The Reality vs. My Hopes
Before I arrived in Italy I wrote about my hopes for Campagnolo electronic shifting. In several areas, Campy met my hopes:
Rear upshift ergonomics: I mentioned the location of the upshift button for the rear derailleur. It is in essentially the same position as the cable-release thumb lever on cable-actuated Ergopower, but it extends down lower, and it takes much less force and less time to actuate it.
It is a big improvement on standard Ergopower, and it’s better than upshifting a Di2 rear derailleur without the “sprint shift” buttons on the bar, but it still requires unwrapping the thumb from the hook of the bar and reaching up with it, which, for me at least, reduces my sprinting power for that instant.
The Di2 sprint shift button, on the other hand, can simply be set up on the inboard side of the hook of the bar, right next to the thumb when the hand is in the drop, so all it takes is a bump of the thumb to shift. SRAM DoubleTap offers similar performance to the Di2 sprint button: you can pull and hold the right lever against the bar when sprinting in the drops and simply use a slight inward movement of the finger to upshift, with little or no resultant drop in pedaling power.
Movistar’s Francesco Ventoso, who won some big races in sprints this year on prototype EPS, says that he sees no reason for the sprint shifters; he feels that he can shift it just fine when sprinting in the drops. While Ventoso has forgotten more about sprinting than I’ve ever known, I still believe that the sprint-shift button option is one that Campagnolo ought to offer, and I’ll bet he would prefer it.
Aero bar shifters: Another hope I had was for Campy electronic aero-bar shifters and base-bar aero brake levers with integrated shifters. That has not yet come to pass, but Campagnolo electronic engineer Flavio Cracco says he is working hard to supply teams with these by the time the Giro d’Italia rolls around next spring.
Front up-shifting: The EPS front shifting met my hopes; see what I wrote above “virtual hand sling.”
Battery life and recharging: I also had hoped for long mileage on a single battery charge, and quick and convenient recharging. Check. Ventoso told me that he and other Movistar riders only recharged their batteries five times over the entire 2011 season, and they ride a lot more than just about anybody who is actually going to pay for one of these groups.
Campagnolo says that the battery life is over three months for riders putting in 500km a month, and it’s one month or more for those riding 2,000 km a month.; Ventoso’s experience suggests that those numbers are conservative.
It is easy to check battery level — simply push and release one of the buttons on either lever adjacent the thumb switch; a light on the small interface unit that mounts on the stem or the brake cable will light up for a few seconds. The color code is similar to a traffic light; if it’s green, the battery is full, yellow indicates half charge, and red indicates the need for a charge.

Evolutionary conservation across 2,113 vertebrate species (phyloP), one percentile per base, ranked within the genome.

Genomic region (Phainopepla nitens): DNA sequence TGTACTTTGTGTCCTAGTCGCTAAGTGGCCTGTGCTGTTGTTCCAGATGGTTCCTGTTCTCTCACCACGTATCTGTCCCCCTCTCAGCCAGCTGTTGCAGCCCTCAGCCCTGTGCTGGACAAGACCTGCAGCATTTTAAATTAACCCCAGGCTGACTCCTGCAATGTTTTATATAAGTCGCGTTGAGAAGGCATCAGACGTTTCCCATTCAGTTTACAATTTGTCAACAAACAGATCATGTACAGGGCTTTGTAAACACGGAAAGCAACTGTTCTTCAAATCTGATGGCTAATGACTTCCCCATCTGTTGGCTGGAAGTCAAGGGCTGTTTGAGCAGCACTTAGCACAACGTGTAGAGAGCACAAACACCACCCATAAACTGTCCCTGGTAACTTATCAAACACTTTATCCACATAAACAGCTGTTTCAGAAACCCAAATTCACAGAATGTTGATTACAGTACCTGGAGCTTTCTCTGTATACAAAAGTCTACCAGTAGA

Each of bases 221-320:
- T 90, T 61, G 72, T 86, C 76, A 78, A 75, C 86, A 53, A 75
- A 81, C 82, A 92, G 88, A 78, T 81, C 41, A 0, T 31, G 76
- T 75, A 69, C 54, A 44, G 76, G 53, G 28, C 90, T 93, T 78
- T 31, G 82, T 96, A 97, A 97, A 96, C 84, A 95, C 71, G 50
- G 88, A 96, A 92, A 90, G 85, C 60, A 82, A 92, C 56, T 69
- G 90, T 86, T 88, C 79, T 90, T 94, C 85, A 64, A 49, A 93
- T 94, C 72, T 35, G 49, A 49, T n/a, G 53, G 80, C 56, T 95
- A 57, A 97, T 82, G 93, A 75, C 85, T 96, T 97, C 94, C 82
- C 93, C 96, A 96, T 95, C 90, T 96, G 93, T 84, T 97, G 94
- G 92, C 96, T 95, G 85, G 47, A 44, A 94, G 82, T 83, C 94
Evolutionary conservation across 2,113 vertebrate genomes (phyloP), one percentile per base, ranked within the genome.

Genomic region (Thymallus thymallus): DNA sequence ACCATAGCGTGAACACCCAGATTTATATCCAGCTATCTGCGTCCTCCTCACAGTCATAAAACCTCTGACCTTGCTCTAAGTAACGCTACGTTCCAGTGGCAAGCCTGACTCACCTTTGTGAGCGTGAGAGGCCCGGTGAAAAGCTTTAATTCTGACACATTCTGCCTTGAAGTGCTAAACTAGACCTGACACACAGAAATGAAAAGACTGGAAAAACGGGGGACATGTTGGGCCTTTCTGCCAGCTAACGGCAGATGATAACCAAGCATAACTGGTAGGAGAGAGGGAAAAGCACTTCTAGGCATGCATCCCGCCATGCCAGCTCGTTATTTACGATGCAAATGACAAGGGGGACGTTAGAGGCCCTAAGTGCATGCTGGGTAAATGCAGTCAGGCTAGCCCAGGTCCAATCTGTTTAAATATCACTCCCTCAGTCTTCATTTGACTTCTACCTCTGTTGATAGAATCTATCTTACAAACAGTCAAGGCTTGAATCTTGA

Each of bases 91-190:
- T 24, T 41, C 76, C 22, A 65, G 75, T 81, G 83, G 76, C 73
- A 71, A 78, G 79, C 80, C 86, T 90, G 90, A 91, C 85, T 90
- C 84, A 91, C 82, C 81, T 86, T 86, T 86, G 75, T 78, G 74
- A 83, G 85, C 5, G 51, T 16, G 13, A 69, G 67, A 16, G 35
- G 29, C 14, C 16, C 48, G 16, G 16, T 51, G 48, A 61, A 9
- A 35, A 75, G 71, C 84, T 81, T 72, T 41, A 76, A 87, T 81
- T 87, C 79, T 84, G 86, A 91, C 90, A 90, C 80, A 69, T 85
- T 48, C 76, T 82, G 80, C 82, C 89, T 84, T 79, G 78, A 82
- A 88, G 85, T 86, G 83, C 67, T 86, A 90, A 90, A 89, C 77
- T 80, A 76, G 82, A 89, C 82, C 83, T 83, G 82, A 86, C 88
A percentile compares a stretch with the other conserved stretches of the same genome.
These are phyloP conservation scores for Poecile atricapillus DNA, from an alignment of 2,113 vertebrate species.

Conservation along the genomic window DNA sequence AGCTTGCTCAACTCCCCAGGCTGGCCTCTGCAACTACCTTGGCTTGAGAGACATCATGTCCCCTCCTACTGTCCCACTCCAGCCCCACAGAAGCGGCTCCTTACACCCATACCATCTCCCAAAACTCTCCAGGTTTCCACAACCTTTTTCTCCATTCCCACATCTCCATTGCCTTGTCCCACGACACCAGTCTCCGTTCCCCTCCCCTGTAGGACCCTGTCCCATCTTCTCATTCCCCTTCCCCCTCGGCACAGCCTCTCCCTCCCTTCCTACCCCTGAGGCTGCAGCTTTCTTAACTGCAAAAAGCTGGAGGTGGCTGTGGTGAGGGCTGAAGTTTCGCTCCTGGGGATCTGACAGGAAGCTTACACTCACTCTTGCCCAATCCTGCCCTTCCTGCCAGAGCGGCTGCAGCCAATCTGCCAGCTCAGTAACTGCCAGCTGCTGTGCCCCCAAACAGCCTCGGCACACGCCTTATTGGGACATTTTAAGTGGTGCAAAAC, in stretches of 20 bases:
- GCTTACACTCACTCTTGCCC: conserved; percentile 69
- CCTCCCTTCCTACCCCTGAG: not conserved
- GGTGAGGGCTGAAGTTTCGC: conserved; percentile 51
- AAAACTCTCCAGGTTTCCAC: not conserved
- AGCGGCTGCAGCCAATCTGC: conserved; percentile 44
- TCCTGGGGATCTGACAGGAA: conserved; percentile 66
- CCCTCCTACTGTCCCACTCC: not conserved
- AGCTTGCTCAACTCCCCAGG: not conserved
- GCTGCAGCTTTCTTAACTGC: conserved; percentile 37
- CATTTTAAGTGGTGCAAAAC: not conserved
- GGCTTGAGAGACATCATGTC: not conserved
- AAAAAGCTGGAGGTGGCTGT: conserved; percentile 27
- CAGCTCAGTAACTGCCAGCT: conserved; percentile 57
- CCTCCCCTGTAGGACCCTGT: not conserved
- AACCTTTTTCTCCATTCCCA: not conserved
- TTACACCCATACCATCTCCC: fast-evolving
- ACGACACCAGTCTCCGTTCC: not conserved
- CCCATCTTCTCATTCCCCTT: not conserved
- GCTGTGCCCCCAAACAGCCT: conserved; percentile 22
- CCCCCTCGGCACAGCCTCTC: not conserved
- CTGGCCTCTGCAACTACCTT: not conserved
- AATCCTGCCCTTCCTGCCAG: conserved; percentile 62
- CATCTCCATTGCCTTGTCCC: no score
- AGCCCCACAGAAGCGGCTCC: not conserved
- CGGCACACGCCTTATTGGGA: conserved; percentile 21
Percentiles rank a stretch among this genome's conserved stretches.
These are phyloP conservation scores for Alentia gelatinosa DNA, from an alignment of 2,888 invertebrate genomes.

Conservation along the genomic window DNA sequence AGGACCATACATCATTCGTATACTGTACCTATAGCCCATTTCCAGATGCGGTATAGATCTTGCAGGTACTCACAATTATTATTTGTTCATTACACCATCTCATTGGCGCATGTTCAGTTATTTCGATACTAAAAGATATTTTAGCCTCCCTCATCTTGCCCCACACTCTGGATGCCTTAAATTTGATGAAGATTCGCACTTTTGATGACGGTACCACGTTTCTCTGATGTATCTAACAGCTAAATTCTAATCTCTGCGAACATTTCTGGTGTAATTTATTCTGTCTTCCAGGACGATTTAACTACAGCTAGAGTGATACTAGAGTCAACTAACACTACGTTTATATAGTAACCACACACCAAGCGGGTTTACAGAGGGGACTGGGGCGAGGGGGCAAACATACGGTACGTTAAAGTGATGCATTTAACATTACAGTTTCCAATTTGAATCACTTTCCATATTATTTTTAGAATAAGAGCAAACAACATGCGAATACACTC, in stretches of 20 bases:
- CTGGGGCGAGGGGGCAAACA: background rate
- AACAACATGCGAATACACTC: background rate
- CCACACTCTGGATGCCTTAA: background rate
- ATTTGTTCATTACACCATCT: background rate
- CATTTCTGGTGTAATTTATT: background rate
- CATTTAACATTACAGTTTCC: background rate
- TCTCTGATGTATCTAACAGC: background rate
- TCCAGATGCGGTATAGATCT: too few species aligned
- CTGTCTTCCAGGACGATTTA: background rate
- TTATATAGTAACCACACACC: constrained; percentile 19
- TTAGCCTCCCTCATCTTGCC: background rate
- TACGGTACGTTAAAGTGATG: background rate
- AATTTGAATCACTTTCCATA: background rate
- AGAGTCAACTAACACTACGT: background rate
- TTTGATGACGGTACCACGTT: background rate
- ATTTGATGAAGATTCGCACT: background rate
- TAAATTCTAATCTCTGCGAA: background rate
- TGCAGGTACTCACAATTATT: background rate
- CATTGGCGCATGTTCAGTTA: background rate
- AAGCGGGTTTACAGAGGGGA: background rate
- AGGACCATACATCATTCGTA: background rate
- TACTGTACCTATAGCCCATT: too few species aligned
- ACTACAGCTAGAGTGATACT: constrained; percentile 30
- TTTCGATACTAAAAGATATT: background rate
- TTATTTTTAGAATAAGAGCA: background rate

Additionally, flashing green indicates a small drop from full, and flashing red indicates that the red light is coming soon.
The 12V Lithium ion battery can be recharged over 500 times without losing significant performance, and it only takes 1.5 hours to fully charge a completely discharged battery. Unlike Shimano Di2, the battery cannot be removed from the bike for recharging, but it’s easy enough to plug a cable into it and recharge it on the bike.
Since the DTI (Digital Tech Intelligence) “brain” of the system is housed in the battery pack (called the Power Unit), it is bigger and more complex than Shimano’s Di2 battery, so it lends itself less well to being hidden somewhere other than on the down tube. My hopes for a seatpost battery like Craig Calfee makes for Di2 is probably unlikely anytime soon for EPS.
Standard wiring: I had also hoped for universality of the routing of the wires in frames already set up for Di2 internal routing, and that is indeed the case. Campagnolo’s rubber sealing grommets fit into the same rounded-rectangular holes that Shimano specifies for its grommets, and the hole locations are the same.
Watertightness: I also had hoped for simple, watertight, modular wiring that could easily be fit to any bike, and that seems to have been realized as well. The derailleurs, wires, and connectors are completely waterproof, and Campagnolo’s lab tests demonstrate their capacity to be immersed in water for 30 minutes at a depth of one meter without any water entering.
Each of the electrical connections has two O-rings that seal it, and it requires no heat-shrink tubing over the connection, as Dura-Ace Di2 does. Each wire is color coded for the particular part (FD, RD, EP), and only one wiring length is available attached to the interface and power unit. Bigger bikes require extension wires with the same connectors.
Reliability: In general, I hoped for a reliable system, and Movistar’s experience last season indicates that there is little concern about that. The team’s bikes withstood the vibration of Paris-Roubaix and continued to work in the cold and rain both during races and after driving with bikes on the roof at highway speeds through miserable weather. Lastras says that despite warnings to the contrary, Movistar team mechanics blasted the electronic systems clean with their high-pressure sprayers the same way as they did cable-actuated bikes and never had a problem.
As I said Monday, the presence of two groups (Super Record EPS and Record EPS) rather than one, and the lower weight of both groups than Dura-Ace Di2, exceeded my hopes and expectations. So did the Multi-Shift of 11 cogs up or down in a single-button push, as well as multiple shifts up or down depending on length of time holding the button down. The feel of the button pushes also exceeded my expectations.